Every code you write has its cost. It is in form of potential error, of time that is needed to read it, document it and change it. Every line of code needs to pay for its own cost and add some extra in order to be profitable. Is adding interfaces always profitable?

Readability

Interface can indeed make your code well readable. It hides all the implementation details and forces you to relate only on its contract. But lets have a look on typical interface in mainstream spring application.

public interface CaseService {
    void touchCase(Case case);
    long countCases(Specification<Case> specification);
    Page<Case> getAvailableAllCases(String search, Specifications<Case> searchSpecifications, PageRequest pageRequest);
    Case getCase(long id);
    List<CaseFlag> getFlags(Long caseId);
    void saveFlag(Long caseId, caseFlagType type);
    List<Photo> getPhotos(long caseId);
    Photo getPhoto(long photoId);
    Photo savePhoto(Long caseId, String filename, String contentType, byte[] data);
    boolean photoExists(Long caseId, Long photoId);
    void saveAttachment(Long caseId, Attachment attachment);
    Attachment getAttachment(long attachmentId);
    void deleteAttachment(long caseId, long attachmentId);
    void signCase(Long caseId, String agreementCode);
    // 30 more
}

Has creating this interface improved readability of your code?

Note #1 if you can’t design good class, interfaces won’t help you. Always stick with Interface Segregation Principle.

Designing interfaces such this one actually decreases readability for one simple reason. Ok there are more than one, but one most obvious.
How do you call class that implements it? It should be something specific about the way how it is implemented. For example class HttpResource implements Resource. But what can be specific about implementation of CaseService? Perhaps class IdontKnowWhatIAmDoingCaseService.

Note #2 if you can’t think of what is specific about your implementation maybe the interface is not designed well.

Testability

Previous interface dost not improve testability either. How do you write stub implementation of this monster? It is close to impossible. What you will end up with is mocking the interface with mockito or some other framework and create very unreadable and flaky tests. Not even mentioning that if there would be no interface, only the class, mocking would look the same. So this code has no real purpose. It is just 1:1 enumeration of public methods of some class.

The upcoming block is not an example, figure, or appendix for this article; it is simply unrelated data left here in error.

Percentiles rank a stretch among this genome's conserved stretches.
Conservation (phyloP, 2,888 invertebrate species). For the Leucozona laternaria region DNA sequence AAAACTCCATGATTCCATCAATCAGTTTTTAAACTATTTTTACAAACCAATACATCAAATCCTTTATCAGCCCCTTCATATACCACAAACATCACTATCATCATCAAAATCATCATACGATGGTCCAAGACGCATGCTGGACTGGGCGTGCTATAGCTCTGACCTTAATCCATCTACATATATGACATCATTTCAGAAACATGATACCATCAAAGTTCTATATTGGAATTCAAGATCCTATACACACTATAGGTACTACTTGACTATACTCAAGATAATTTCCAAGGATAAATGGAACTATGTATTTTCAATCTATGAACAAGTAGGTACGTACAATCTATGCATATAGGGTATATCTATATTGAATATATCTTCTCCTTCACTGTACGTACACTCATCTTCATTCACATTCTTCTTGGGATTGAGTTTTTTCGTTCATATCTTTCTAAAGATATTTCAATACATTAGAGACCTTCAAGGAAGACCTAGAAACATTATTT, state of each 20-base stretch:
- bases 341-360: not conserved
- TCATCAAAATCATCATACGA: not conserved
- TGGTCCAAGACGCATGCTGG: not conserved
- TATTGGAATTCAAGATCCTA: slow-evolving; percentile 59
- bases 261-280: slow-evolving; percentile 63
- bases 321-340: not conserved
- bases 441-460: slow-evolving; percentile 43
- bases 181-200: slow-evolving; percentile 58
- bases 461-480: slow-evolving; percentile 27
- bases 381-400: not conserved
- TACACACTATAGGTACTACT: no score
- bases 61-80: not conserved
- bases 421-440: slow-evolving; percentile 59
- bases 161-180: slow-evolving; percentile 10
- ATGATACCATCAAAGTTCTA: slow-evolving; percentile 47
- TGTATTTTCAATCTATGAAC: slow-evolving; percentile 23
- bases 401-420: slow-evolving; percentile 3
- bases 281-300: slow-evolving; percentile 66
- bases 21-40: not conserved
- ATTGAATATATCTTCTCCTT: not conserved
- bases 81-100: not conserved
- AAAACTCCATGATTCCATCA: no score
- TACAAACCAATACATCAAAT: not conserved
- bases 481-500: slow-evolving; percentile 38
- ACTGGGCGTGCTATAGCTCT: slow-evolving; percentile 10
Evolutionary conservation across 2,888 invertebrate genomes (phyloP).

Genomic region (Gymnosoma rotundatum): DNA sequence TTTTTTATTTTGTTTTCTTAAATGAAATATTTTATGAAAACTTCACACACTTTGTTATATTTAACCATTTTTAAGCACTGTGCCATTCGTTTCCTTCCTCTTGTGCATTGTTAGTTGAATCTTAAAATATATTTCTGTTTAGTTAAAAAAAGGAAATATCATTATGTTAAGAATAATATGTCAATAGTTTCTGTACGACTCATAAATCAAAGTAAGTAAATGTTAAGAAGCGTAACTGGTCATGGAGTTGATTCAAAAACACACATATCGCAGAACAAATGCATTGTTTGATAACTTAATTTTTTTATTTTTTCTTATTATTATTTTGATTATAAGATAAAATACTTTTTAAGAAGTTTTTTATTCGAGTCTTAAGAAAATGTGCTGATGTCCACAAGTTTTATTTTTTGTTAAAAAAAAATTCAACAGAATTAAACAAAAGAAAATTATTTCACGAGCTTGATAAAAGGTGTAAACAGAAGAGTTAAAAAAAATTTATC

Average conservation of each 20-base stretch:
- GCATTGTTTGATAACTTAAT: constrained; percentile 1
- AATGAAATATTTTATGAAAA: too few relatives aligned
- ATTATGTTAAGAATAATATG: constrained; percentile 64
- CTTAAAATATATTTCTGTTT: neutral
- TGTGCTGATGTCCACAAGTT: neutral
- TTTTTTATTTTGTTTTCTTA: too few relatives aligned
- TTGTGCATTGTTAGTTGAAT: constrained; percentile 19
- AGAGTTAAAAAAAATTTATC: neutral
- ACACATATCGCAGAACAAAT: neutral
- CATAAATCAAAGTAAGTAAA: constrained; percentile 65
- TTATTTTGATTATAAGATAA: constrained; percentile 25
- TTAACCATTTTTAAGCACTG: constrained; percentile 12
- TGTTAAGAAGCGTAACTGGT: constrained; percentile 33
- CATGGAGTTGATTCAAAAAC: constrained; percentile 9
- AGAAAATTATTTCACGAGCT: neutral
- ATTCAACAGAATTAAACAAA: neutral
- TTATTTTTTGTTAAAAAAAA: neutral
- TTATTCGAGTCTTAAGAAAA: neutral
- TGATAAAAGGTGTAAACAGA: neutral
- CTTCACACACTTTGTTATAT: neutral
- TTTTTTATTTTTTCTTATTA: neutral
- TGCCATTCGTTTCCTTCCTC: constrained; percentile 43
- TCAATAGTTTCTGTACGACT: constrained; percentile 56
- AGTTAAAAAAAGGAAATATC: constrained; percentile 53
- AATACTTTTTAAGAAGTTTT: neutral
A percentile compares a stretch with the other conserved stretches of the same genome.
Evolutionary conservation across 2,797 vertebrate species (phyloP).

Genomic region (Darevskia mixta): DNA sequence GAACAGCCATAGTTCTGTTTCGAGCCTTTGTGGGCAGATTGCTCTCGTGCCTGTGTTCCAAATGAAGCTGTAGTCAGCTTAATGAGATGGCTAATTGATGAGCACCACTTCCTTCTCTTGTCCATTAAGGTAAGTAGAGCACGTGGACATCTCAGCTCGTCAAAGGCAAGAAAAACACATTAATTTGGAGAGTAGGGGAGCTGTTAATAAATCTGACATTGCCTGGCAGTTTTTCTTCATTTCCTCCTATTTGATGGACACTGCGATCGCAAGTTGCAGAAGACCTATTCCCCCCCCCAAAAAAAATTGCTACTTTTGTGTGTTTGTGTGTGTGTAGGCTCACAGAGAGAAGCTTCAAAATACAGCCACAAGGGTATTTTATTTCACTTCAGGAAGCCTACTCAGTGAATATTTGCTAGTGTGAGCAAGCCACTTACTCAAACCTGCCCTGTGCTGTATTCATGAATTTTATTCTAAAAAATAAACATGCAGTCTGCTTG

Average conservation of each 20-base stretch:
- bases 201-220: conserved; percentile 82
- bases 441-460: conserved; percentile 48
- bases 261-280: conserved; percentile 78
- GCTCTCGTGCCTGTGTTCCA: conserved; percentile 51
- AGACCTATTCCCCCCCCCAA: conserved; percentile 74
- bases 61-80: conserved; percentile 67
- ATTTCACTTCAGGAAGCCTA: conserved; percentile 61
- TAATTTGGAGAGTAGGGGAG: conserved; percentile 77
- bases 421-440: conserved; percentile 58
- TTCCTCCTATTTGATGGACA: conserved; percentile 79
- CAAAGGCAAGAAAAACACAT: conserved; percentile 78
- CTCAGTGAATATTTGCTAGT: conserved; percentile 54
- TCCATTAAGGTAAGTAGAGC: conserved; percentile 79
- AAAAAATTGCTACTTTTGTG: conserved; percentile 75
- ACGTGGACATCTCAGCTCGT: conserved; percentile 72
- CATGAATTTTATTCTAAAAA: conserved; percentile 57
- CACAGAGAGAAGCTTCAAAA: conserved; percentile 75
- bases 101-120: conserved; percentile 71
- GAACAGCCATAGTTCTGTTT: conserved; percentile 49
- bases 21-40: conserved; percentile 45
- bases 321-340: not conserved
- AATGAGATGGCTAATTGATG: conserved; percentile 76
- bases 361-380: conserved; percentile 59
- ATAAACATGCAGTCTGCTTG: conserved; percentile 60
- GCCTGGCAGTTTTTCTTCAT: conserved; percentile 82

Ok everything you have written is obvious if you have 50 methods in interface. Your services should be smaller and all problem go away

Not really true. The size is problem, of course, but most importantly the problem is philosophy behind this kind of interfaces. The very first reason why they have been written, small or large.

Premature abstraction

Do you automatically create interfaces? Why? I am sure all of you heard that premature optimization is root of evil. The idea is that making decisions without enough data leads to wrong decisions. Same applies for abstractions. Without enough experience with modeled domain you can’t design good abstractions. This also applies for technical domain not only business domain. When you design your interfaces beforehand and later you find out that they are not very suitable, you have a lot of code to change. And it leads to hacks and tricks in order to fight wrong abstractions.

Note #3 resist the temptation of premature abstractions. Always create implementation first. Create more implementations first. Then abstractions will be much easier to spot and extract.

Great technique to train this is Test driven development. When writing code TDD way you write only as much code as needed to pass the test and refactor it later. Interfaces are not usually needed to pass any test so there is not need to write it.

But what if I need to write another implementation and there is no interface? Then create it! This is the time when interface will pay for its cost. Adding interface somewhere is easy. There is no reason to add it everywhere “just in case”.

Note #4 when writing an interface, ask yourself. How this interface will pay for its cost. Will there be several implementations in the near future? Do I need to introduce new domain concept in my app?

Cargo cults

It seems to me that in programming community there is a lot of cargo cults. Making interfaces for everything is one of them. Programmers were taught that interface is good and now they don’t even think about it and put it everywhere. But the context is the king here. Sometimes it brings you zero value, maybe even negative in form of extra code to maintain and wrong abstraction which will cause trouble in the future.

Same principles applies for every piece of your software. Does introducing a layer adds some value in this particular case? It might be true in some other case but that does not imply it for any other.

Tips

  • Do not enforce interfaces/layers/… where they do not serve any real value.
  • Design interfaces with enough knowledge about the problem
  • Design small interfaces
  • Practice TDD without mocking frameworks
  • Always name implementations about its specifics.
  • Make decisions in context not because of cargo cults